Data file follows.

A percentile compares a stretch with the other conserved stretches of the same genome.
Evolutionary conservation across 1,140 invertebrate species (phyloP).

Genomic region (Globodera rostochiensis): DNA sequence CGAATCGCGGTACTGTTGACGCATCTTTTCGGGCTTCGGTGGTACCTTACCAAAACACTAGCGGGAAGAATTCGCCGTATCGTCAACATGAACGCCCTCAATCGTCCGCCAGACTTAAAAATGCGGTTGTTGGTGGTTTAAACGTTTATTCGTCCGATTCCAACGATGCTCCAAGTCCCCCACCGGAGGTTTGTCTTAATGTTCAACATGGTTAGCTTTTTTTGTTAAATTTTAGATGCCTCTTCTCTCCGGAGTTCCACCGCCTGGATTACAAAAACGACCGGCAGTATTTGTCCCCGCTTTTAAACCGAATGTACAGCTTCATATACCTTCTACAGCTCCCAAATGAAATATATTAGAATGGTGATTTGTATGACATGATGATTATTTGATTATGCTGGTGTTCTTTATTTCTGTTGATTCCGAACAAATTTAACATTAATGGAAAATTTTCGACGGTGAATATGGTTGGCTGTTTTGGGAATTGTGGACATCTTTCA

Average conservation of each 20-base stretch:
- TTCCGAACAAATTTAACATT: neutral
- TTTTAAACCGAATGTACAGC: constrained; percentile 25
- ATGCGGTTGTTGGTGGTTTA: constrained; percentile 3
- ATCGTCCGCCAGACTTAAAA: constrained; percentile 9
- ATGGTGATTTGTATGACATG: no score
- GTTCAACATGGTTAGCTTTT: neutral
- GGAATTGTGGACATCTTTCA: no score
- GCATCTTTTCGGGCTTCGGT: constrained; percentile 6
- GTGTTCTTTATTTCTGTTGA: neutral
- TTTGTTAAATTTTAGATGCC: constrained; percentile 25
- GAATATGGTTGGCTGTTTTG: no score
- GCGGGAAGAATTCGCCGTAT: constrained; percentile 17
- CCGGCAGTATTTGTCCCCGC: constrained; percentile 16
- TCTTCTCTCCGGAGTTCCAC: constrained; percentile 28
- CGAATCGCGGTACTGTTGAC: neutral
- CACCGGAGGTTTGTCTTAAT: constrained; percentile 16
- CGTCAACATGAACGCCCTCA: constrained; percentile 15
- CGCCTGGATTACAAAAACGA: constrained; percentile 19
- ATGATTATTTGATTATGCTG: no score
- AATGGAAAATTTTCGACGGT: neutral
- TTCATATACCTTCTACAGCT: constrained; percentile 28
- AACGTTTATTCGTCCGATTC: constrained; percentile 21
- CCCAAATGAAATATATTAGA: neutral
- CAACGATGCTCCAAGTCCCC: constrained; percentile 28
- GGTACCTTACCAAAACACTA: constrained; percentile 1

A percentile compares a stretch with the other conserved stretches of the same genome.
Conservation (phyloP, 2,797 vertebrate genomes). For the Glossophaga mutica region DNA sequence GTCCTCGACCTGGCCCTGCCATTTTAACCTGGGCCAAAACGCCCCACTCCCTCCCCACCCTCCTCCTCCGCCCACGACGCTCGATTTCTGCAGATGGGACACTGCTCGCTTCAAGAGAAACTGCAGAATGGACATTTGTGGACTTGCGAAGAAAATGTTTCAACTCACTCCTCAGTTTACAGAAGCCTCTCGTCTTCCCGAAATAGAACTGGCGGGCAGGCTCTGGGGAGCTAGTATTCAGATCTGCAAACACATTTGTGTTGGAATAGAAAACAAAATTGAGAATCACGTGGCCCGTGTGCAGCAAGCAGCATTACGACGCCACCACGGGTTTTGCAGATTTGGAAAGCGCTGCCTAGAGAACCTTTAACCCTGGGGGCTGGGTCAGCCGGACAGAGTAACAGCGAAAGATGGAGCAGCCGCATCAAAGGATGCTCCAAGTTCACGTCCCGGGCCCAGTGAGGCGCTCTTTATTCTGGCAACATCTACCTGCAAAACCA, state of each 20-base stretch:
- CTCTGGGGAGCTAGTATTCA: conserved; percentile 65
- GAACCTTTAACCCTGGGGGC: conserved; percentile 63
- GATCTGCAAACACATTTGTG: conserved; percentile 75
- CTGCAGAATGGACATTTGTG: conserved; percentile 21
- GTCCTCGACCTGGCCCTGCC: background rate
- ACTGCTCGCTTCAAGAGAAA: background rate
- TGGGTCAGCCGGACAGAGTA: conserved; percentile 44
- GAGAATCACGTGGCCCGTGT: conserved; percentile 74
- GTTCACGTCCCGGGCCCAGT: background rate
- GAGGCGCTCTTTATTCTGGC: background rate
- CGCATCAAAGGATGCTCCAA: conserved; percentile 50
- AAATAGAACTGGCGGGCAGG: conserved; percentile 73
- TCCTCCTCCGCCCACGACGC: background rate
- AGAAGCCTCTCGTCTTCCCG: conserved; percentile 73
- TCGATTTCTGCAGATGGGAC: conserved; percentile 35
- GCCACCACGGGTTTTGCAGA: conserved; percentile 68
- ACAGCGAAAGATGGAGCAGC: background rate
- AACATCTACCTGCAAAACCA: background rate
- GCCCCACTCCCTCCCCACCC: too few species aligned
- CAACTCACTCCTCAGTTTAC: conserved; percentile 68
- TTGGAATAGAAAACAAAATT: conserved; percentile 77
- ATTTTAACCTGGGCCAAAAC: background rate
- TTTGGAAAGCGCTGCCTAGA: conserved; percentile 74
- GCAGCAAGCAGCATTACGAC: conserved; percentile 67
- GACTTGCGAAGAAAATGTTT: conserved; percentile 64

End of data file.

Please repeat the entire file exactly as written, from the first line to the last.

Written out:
A percentile compares a stretch with the other conserved stretches of the same genome.
Evolutionary conservation across 1,140 invertebrate species (phyloP).

Genomic region (Globodera rostochiensis): DNA sequence CGAATCGCGGTACTGTTGACGCATCTTTTCGGGCTTCGGTGGTACCTTACCAAAACACTAGCGGGAAGAATTCGCCGTATCGTCAACATGAACGCCCTCAATCGTCCGCCAGACTTAAAAATGCGGTTGTTGGTGGTTTAAACGTTTATTCGTCCGATTCCAACGATGCTCCAAGTCCCCCACCGGAGGTTTGTCTTAATGTTCAACATGGTTAGCTTTTTTTGTTAAATTTTAGATGCCTCTTCTCTCCGGAGTTCCACCGCCTGGATTACAAAAACGACCGGCAGTATTTGTCCCCGCTTTTAAACCGAATGTACAGCTTCATATACCTTCTACAGCTCCCAAATGAAATATATTAGAATGGTGATTTGTATGACATGATGATTATTTGATTATGCTGGTGTTCTTTATTTCTGTTGATTCCGAACAAATTTAACATTAATGGAAAATTTTCGACGGTGAATATGGTTGGCTGTTTTGGGAATTGTGGACATCTTTCA

Average conservation of each 20-base stretch:
- TTCCGAACAAATTTAACATT: neutral
- TTTTAAACCGAATGTACAGC: constrained; percentile 25
- ATGCGGTTGTTGGTGGTTTA: constrained; percentile 3
- ATCGTCCGCCAGACTTAAAA: constrained; percentile 9
- ATGGTGATTTGTATGACATG: no score
- GTTCAACATGGTTAGCTTTT: neutral
- GGAATTGTGGACATCTTTCA: no score
- GCATCTTTTCGGGCTTCGGT: constrained; percentile 6
- GTGTTCTTTATTTCTGTTGA: neutral
- TTTGTTAAATTTTAGATGCC: constrained; percentile 25
- GAATATGGTTGGCTGTTTTG: no score
- GCGGGAAGAATTCGCCGTAT: constrained; percentile 17
- CCGGCAGTATTTGTCCCCGC: constrained; percentile 16
- TCTTCTCTCCGGAGTTCCAC: constrained; percentile 28
- CGAATCGCGGTACTGTTGAC: neutral
- CACCGGAGGTTTGTCTTAAT: constrained; percentile 16
- CGTCAACATGAACGCCCTCA: constrained; percentile 15
- CGCCTGGATTACAAAAACGA: constrained; percentile 19
- ATGATTATTTGATTATGCTG: no score
- AATGGAAAATTTTCGACGGT: neutral
- TTCATATACCTTCTACAGCT: constrained; percentile 28
- AACGTTTATTCGTCCGATTC: constrained; percentile 21
- CCCAAATGAAATATATTAGA: neutral
- CAACGATGCTCCAAGTCCCC: constrained; percentile 28
- GGTACCTTACCAAAACACTA: constrained; percentile 1

A percentile compares a stretch with the other conserved stretches of the same genome.
Conservation (phyloP, 2,797 vertebrate genomes). For the Glossophaga mutica region DNA sequence GTCCTCGACCTGGCCCTGCCATTTTAACCTGGGCCAAAACGCCCCACTCCCTCCCCACCCTCCTCCTCCGCCCACGACGCTCGATTTCTGCAGATGGGACACTGCTCGCTTCAAGAGAAACTGCAGAATGGACATTTGTGGACTTGCGAAGAAAATGTTTCAACTCACTCCTCAGTTTACAGAAGCCTCTCGTCTTCCCGAAATAGAACTGGCGGGCAGGCTCTGGGGAGCTAGTATTCAGATCTGCAAACACATTTGTGTTGGAATAGAAAACAAAATTGAGAATCACGTGGCCCGTGTGCAGCAAGCAGCATTACGACGCCACCACGGGTTTTGCAGATTTGGAAAGCGCTGCCTAGAGAACCTTTAACCCTGGGGGCTGGGTCAGCCGGACAGAGTAACAGCGAAAGATGGAGCAGCCGCATCAAAGGATGCTCCAAGTTCACGTCCCGGGCCCAGTGAGGCGCTCTTTATTCTGGCAACATCTACCTGCAAAACCA, state of each 20-base stretch:
- CTCTGGGGAGCTAGTATTCA: conserved; percentile 65
- GAACCTTTAACCCTGGGGGC: conserved; percentile 63
- GATCTGCAAACACATTTGTG: conserved; percentile 75
- CTGCAGAATGGACATTTGTG: conserved; percentile 21
- GTCCTCGACCTGGCCCTGCC: background rate
- ACTGCTCGCTTCAAGAGAAA: background rate
- TGGGTCAGCCGGACAGAGTA: conserved; percentile 44
- GAGAATCACGTGGCCCGTGT: conserved; percentile 74
- GTTCACGTCCCGGGCCCAGT: background rate
- GAGGCGCTCTTTATTCTGGC: background rate
- CGCATCAAAGGATGCTCCAA: conserved; percentile 50
- AAATAGAACTGGCGGGCAGG: conserved; percentile 73
- TCCTCCTCCGCCCACGACGC: background rate
- AGAAGCCTCTCGTCTTCCCG: conserved; percentile 73
- TCGATTTCTGCAGATGGGAC: conserved; percentile 35
- GCCACCACGGGTTTTGCAGA: conserved; percentile 68
- ACAGCGAAAGATGGAGCAGC: background rate
- AACATCTACCTGCAAAACCA: background rate
- GCCCCACTCCCTCCCCACCC: too few species aligned
- CAACTCACTCCTCAGTTTAC: conserved; percentile 68
- TTGGAATAGAAAACAAAATT: conserved; percentile 77
- ATTTTAACCTGGGCCAAAAC: background rate
- TTTGGAAAGCGCTGCCTAGA: conserved; percentile 74
- GCAGCAAGCAGCATTACGAC: conserved; percentile 67
- GACTTGCGAAGAAAATGTTT: conserved; percentile 64